Also, remember that social networks can be used as propaganda, especially during wars and attacks. Explain to children and young people that it is important not to share violent images and videos carelessly so as not to contribute to propaganda, spread false reports and upset even more users. 

Use fact checkers, to check news and reverse image search (on smartphones, for instance, Google Lens) to check whether an image belongs to the event mentioned or perhaps comes from a computer game, a film or another event. 

Tips for dealing with online content 

  • Not everything that is shared on social networks is true
  •  Beware of sensationalist headlines and emotional, non-factual reporting
  • Do not trust any anonymous source and compare reports
  • Check sources carefully: Who published it? Is there an imprint? Does the information come from a reputable newspaper/organisation?
  • Report false statements and problematic content
  • Do not share or forward anything without careful verification
  • Do not share disturbing and upsetting content
It is important to report such content as "illegal, " even if it is sometimes tedious. This is the only way the networks can learn and react quickly to problematic content. You can find out how to report posts and individual accounts in our privacy guides for individual networks.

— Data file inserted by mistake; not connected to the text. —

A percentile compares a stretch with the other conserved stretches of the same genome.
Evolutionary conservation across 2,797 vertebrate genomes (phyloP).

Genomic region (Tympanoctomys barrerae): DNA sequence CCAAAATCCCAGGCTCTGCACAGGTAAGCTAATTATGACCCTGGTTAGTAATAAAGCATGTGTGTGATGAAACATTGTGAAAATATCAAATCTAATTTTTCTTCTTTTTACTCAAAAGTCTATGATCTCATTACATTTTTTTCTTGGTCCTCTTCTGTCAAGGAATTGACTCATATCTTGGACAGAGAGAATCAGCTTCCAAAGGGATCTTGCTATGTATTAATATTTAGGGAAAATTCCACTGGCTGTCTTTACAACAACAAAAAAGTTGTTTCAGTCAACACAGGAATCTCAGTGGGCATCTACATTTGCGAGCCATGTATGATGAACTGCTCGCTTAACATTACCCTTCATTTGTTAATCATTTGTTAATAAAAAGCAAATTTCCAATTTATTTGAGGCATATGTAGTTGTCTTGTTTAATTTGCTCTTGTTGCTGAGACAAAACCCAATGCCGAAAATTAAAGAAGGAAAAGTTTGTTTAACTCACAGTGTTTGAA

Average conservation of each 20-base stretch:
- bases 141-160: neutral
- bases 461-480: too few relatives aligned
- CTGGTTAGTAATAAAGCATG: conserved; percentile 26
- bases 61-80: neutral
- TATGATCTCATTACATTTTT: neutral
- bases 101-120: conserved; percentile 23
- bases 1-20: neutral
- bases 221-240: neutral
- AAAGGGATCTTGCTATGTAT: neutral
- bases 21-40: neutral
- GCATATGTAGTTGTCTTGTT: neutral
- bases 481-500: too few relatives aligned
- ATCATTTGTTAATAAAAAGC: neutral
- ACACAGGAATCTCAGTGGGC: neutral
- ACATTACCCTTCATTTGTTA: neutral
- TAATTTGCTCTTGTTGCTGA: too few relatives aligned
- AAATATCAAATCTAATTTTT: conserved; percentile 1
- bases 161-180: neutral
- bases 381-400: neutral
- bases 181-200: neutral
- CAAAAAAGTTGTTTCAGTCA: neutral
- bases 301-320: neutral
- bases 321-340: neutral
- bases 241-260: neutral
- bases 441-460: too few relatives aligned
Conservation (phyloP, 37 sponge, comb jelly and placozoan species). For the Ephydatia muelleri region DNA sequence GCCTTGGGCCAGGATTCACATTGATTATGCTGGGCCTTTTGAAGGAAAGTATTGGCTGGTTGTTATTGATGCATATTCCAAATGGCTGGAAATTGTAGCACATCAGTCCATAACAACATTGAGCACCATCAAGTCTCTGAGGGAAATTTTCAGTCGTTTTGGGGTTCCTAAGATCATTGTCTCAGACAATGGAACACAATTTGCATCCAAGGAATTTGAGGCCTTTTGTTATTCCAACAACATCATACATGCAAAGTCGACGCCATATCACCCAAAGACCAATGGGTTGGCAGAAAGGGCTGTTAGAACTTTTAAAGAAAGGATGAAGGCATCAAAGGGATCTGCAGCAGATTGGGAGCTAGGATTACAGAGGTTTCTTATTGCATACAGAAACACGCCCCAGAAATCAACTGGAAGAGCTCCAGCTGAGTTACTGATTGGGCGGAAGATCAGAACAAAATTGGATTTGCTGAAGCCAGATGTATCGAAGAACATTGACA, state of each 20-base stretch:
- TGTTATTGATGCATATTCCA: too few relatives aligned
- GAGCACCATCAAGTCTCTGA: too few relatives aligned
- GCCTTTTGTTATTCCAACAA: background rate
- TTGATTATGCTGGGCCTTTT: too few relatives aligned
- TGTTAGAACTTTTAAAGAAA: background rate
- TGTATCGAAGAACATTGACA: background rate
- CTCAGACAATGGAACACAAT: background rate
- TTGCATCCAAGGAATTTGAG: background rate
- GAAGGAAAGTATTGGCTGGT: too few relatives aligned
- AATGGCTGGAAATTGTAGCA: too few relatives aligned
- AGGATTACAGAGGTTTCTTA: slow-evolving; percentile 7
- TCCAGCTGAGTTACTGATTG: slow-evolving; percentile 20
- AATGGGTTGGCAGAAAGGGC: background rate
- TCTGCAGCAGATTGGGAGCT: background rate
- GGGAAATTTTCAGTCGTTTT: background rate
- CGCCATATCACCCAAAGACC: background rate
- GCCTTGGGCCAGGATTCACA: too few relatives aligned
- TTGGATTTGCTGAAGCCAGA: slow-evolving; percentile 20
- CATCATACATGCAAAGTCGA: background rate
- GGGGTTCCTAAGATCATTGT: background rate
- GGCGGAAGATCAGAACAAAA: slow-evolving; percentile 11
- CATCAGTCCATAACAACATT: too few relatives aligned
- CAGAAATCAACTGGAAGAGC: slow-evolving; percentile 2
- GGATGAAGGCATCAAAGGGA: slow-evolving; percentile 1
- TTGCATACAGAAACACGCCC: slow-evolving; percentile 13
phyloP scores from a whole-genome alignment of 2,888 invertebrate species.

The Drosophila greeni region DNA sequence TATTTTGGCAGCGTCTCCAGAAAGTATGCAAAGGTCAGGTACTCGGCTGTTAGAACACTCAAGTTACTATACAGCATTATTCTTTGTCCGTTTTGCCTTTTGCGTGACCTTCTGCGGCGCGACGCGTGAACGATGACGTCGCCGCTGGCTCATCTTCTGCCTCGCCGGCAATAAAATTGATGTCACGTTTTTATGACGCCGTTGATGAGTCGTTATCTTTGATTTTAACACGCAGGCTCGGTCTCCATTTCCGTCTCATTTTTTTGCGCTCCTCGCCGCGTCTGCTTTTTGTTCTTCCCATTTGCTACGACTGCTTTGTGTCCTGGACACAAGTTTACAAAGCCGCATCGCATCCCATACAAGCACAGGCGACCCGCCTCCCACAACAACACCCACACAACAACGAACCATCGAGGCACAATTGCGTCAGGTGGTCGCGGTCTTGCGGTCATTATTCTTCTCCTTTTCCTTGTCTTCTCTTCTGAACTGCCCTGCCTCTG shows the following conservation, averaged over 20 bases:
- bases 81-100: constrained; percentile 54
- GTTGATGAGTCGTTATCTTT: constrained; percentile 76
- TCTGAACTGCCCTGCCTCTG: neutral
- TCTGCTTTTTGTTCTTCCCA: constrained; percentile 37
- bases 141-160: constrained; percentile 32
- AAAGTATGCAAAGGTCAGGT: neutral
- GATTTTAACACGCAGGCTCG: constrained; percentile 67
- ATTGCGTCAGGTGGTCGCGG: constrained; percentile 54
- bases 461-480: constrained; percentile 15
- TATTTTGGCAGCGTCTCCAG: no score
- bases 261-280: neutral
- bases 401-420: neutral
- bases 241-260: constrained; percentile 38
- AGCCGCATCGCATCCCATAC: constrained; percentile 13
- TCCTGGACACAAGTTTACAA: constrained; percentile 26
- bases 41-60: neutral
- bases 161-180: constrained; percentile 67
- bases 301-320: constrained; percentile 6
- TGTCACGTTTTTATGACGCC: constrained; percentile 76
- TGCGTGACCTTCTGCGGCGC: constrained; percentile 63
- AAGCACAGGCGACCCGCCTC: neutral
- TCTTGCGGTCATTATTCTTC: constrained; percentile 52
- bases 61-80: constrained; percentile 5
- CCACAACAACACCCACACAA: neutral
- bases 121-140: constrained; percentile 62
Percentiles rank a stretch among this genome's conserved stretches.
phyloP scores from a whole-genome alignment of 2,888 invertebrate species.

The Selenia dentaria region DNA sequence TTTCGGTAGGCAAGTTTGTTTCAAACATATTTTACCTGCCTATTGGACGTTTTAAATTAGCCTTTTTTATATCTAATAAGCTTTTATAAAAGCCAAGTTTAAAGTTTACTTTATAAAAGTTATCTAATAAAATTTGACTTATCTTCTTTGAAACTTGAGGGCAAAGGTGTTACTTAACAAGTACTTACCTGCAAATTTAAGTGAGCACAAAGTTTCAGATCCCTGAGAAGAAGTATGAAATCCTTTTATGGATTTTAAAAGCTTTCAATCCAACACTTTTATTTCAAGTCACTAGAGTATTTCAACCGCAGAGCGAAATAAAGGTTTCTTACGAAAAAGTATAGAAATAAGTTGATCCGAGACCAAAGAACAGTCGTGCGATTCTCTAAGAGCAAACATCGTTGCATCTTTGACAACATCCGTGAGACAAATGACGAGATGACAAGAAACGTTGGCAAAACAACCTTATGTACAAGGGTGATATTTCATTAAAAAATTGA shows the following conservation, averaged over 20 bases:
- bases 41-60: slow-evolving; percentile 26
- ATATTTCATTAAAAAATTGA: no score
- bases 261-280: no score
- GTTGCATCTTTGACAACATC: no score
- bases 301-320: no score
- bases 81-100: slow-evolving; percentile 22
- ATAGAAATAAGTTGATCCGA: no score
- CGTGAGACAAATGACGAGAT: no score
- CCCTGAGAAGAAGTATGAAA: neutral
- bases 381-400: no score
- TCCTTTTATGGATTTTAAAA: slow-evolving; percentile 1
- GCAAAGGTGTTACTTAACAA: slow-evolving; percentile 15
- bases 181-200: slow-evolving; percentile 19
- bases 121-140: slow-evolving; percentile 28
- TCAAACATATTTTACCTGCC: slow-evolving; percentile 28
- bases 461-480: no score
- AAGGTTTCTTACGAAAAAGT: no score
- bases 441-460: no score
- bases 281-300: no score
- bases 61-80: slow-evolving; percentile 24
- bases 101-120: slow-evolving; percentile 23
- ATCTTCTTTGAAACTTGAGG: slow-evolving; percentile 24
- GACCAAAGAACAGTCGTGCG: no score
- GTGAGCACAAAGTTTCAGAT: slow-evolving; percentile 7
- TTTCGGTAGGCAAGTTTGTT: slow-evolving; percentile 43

How can children avoid disturbing content on social networks? 

On Tiktok, in particular, children and young people are often confronted with disturbing content. Such videos appear in the feed even if you don't actively search for them. As soon as you watch one or two clips, the algorithm ensures that such content is increasingly suggested. Without you having to click any further, one video follows the next, and the content becomes more and more extreme.

Even if it is never possible to say exactly how such algorithms work, you can help shape them and break out of your filter bubble to a certain extent: Encourage your children or pupils to consciously search for other content and watch videos that offer a different perspective away from the wrong images. This way, the algorithm "learns" to show them other content. On TikTok, it is also possible to reset the algorithm or filter out certain content (although the latter is only possible if you already know the relevant keywords for the topic).

A temporary break from certain social networks can also be useful to protect yourself from too much stress. Help children and young people to take care of themselves by deactivating TikTok & Co. from time to time and encourage them to consciously turn to other things that are good for them and provide relaxation - whether sport, music or joint activities without mobile phones and the internet. 

Further information, tips and materials on dealing with war and terror in social networks can be found in our link list (PDF), including some suggestions for school lessons. 
Get help
If you have questions or your children or pupils need help, don't hesitate to seek professional support. You can find a list of counselling centres here.


Find out more about the work of the Austrian Safer Internet Centre, including its awareness raising, helpline, hotline and youth participation services – or find similar information for Safer Internet Centres throughout Europe.